Government professors Stephen R. Levitsky and Daniel Ziblatt will discuss their bestselling book, “How Democracies Die," Wednesday, kicking off the second semester of the department's new "Gov Books" program.
Gov Books, which launched in the fall, seeks to connect students to faculty and raise awareness about ongoing faculty research, according to Government Chair Jennifer L. Hochschild.
The program was the “brainchild” of George Soroka, the assistant director of undergraduate studies and a lecturer for the Government Department, according to Professor Cheryl B. Welch, who implemented the program.
“We’re hoping that this breaks down some of the barriers between faculty and students,” Welch said.
At Wednesday’s event, Government concentrators will have the opportunity to discuss the book with the professors and take home a signed copy.
Levitsky said the book is ideal for the program because it’s written for a wide audience.
“We draw on political science research, but we wrote the book in a way that is hopefully accessible to a broader public. It is a book that we hope many Harvard students will read.”
Levitsky and Ziblatt both study democratic breakdowns in world history, and their New York Times bestselling book lays out trends in modern American politics which, they argue, indicate American democracy may be in danger.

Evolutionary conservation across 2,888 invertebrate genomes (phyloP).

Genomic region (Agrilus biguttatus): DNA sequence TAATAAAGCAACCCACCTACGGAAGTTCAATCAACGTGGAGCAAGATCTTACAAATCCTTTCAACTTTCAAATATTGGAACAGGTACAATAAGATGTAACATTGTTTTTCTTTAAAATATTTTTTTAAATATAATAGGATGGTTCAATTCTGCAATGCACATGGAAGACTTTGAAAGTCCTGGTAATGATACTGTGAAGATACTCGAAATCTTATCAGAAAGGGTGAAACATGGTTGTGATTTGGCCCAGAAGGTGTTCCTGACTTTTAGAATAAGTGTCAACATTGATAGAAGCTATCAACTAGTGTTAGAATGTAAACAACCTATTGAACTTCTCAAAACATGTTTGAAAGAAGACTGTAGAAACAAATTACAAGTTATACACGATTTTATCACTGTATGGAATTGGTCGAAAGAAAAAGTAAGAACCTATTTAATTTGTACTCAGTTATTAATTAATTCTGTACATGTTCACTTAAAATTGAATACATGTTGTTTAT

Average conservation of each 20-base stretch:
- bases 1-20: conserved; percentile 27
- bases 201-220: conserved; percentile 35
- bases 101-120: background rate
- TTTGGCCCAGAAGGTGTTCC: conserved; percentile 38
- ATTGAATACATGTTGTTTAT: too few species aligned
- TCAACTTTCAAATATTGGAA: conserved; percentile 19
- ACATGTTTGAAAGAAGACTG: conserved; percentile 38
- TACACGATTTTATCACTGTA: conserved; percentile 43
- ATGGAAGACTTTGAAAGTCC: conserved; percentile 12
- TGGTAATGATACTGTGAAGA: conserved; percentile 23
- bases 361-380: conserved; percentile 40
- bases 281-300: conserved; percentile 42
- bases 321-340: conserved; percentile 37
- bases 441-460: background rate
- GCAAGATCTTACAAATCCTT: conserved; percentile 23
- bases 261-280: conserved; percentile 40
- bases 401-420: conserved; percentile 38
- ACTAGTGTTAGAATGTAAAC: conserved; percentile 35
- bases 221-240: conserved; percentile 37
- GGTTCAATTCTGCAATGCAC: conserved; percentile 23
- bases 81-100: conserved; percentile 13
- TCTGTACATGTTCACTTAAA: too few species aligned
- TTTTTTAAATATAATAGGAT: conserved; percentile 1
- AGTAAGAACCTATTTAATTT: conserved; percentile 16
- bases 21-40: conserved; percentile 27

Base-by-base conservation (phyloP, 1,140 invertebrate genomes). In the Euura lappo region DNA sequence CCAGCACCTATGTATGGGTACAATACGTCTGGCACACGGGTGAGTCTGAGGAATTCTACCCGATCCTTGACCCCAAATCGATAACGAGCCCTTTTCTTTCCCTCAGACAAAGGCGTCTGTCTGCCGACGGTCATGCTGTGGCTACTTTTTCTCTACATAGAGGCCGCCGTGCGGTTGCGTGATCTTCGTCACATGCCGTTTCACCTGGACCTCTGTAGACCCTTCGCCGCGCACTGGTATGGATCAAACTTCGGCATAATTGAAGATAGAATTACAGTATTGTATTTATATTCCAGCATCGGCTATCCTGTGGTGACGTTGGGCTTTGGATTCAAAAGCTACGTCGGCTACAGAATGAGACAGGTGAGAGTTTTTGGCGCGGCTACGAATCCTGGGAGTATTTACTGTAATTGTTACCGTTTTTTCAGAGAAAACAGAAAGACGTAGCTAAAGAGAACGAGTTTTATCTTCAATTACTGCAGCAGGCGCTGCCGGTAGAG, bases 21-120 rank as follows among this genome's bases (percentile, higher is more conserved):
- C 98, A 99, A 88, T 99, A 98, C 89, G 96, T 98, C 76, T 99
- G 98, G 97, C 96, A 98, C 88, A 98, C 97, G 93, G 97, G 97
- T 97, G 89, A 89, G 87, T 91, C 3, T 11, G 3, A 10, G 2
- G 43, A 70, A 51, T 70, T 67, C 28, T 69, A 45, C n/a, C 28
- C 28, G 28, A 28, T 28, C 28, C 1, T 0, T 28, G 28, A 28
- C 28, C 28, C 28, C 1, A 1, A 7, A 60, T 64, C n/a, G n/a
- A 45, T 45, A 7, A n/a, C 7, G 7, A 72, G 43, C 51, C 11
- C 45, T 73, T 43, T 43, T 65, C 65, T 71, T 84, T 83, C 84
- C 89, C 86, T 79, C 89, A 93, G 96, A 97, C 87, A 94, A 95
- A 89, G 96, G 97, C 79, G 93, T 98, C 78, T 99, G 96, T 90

“Nobody ever thinks about a serious democratic crisis, a constitutional crisis in the United States,” Levitsky said. “Because we take our democracy and our democratic stability for granted.”
Levitsky pointed to the 2016 election as the impetus of the decision to co-write the book with Ziblatt.
“The [Trump] campaign is what pushed us over the edge. This is the first time in more than a century that either party had nominated a candidate with such demonstrably weak commitment to democratic and constitutional norms,” Levitsky said. “But when we started doing the research, we realized that the problem runs quite a bit deeper than Trump.”
The book compares a weakening of “key democratic norms” in the United States over the last 25 years to historical democratic crises in Latin America and Europe, according to Levitsky, and warns that the combination of President Trump’s “demagogic” rhetoric and hyperpartisanship in Congress could weaken democratic institutions.
Levitsky cited recent events like Republicans’ blocking of President Barack Obama’s Supreme Court nomination and the recent government shutdown in January as emblematic of this hyperpartisanship.
“Polarization is really dangerous. And all of us have to take steps to facilitate dialogue across the two poles," he said.
The book also offers action items for concerned citizens, including undergraduates.
“Democrats should fight, they should protest, they should resist Trump in an energetic manner, but they should do so in a way that is norm-defending, not norm-violating,” Levitsky said.
—Staff writer Cecilia R. D'Arms can be reached at firstname.lastname@example.org